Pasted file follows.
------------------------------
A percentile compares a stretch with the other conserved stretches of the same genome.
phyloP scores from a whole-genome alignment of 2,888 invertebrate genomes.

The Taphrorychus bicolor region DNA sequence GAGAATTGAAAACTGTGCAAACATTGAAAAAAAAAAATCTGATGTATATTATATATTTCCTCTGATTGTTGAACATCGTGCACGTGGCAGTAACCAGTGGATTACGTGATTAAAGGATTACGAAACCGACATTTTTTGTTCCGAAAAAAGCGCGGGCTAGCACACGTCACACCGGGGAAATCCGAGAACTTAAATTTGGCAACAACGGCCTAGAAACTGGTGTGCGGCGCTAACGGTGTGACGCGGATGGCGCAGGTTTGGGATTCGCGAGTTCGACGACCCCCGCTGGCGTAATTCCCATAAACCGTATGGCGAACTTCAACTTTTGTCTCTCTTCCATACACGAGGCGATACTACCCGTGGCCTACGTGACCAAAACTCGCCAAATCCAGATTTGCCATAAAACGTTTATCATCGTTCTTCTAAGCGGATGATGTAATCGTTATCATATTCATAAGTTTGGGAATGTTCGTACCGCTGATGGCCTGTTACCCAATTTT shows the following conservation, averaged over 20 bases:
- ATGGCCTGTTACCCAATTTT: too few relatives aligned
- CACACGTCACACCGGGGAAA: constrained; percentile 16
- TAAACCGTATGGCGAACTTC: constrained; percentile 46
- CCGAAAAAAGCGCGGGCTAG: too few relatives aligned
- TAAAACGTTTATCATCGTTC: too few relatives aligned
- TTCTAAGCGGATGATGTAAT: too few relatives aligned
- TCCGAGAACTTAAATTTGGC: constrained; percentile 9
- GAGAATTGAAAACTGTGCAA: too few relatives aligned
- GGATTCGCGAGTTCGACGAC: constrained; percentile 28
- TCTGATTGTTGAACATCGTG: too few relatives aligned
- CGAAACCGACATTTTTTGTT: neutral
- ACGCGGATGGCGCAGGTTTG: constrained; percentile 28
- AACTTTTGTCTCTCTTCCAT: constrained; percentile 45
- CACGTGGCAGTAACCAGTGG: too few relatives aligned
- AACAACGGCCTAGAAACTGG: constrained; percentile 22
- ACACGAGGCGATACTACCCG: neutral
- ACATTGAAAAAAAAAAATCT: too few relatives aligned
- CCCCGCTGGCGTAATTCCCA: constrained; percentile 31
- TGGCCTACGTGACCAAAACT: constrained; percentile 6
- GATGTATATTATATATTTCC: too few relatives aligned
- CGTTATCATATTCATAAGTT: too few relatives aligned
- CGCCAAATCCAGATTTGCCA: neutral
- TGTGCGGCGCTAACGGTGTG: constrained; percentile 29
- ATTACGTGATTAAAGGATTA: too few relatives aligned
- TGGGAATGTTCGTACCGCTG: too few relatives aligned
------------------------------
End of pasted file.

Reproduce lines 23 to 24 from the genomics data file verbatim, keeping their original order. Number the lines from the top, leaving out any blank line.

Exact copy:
- GATGTATATTATATATTTCC: too few relatives aligned
- CGTTATCATATTCATAAGTT: too few relatives aligned